Brazil maintains leadership in the ranking of real interest rates in the world, shows survey

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Copom’s decision to maintain the basic interest rate, the Selic at 13.75% per year makes the Brazil continue occupying the 1st place in the ranking of real interest rates – minus inflation – projected for the next 12 months.

In the survey carried out by Infinity Asset, referring to December, among the 40 nations analyzed, Brazil appears with a rate of 8.16%, followed by Mexico (5.39%), Chile (4.66%), Hong Kong ( 3.12%) and Colombia (2.39%).

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The lowest real interest rates were recorded in Greece (-6.43%), the Czech Republic (-7.53%), the Netherlands (-7.78%), Argentina (-11.36%) and Turkey (-14. 49%).

The average real interest rate among the 40 countries was -2.16%, indicating that projected inflations still tend to be higher than current interest rates.

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Considering only the nominal interest rate, Brazil occupies second place in the ranking. The highest nominal rate is Argentina (with 75.00%), which faces rising levels of inflation 🇧🇷

Also facing high levels of inflation, Hungary is in third place, after Brazil, with 13%.

The lowest nominal interest rates are in Denmark (1.25%), Japan (-0.10%), Switzerland (-0.75%) and the countries that make up the euro zone , all with the same threshold of 2%. The average of the 40 countries was 6.24%.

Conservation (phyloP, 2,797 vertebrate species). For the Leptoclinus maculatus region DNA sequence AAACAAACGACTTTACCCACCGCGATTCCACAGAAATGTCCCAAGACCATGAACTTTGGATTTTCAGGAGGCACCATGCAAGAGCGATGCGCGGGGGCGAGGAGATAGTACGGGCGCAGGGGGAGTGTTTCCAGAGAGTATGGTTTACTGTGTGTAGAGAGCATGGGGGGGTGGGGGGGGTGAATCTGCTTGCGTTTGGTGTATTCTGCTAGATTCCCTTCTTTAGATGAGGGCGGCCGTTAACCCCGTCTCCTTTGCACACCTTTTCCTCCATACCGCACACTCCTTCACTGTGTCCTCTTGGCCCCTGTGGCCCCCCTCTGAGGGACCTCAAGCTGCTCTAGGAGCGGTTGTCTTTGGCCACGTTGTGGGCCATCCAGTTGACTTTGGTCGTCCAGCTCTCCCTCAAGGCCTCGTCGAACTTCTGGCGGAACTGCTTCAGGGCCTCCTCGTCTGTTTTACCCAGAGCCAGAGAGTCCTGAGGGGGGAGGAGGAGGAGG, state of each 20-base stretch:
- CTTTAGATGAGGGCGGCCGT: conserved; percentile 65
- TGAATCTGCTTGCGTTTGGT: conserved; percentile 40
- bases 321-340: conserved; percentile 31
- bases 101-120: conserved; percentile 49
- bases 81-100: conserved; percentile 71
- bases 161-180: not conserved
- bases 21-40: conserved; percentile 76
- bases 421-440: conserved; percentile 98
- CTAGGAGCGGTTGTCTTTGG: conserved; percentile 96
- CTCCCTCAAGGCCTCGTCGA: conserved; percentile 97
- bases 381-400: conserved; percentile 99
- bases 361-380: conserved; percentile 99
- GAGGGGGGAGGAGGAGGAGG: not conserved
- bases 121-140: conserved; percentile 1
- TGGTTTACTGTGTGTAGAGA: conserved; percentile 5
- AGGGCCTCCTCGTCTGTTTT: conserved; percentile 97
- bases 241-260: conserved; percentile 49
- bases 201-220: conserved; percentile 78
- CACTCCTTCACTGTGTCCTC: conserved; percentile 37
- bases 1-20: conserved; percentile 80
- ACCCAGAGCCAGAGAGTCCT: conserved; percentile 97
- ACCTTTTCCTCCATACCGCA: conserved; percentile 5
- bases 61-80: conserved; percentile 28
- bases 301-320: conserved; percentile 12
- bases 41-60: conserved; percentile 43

Real Interest Ranking Around the World in December

For Jason Vieira, chief economist at Infinity Asset, the fiscal situation in Brazil and the discussions around the PEC do Quero – which allows extratext spending by the federal government – ​​influence the perception of future interest rates in the country.

“If the fiscal situation worsens, the prospect is that it will turn into inflation, because the government’s demand for more resources also translates into more money in circulation when it starts issuing more bonds. And that money in circulation is also converted into inflation, and the whole context of interest rates starts to get higher and higher. The perception of real interest rates changes, it starts to decrease, because with higher inflation you start to flatten the curve for real interest rates, but not for nominal interest rates. It is always growing in that context in which it will try to preserve the gain.”

In addition, the specialist mentions a perspective in which the government will not be able to increase the collection, since the collection scenario is still uncertain for next year.

“The perception that the demand for higher interest rates comes from the scenario in which the government, unable to effectively increase revenue – due to a moment of lower economic growth, and, given the lower economic growth, obviously, raise taxes is problematic, he needs to turn to the market to finance himself. By doing this, the market understands that it is exceeding what is considered credible and, by overcoming it, the market understands that the government needs to pay more interest. That is, he increases his own risk and hence future rates end up rising”, he analyzes.

Source: CNN Brasil

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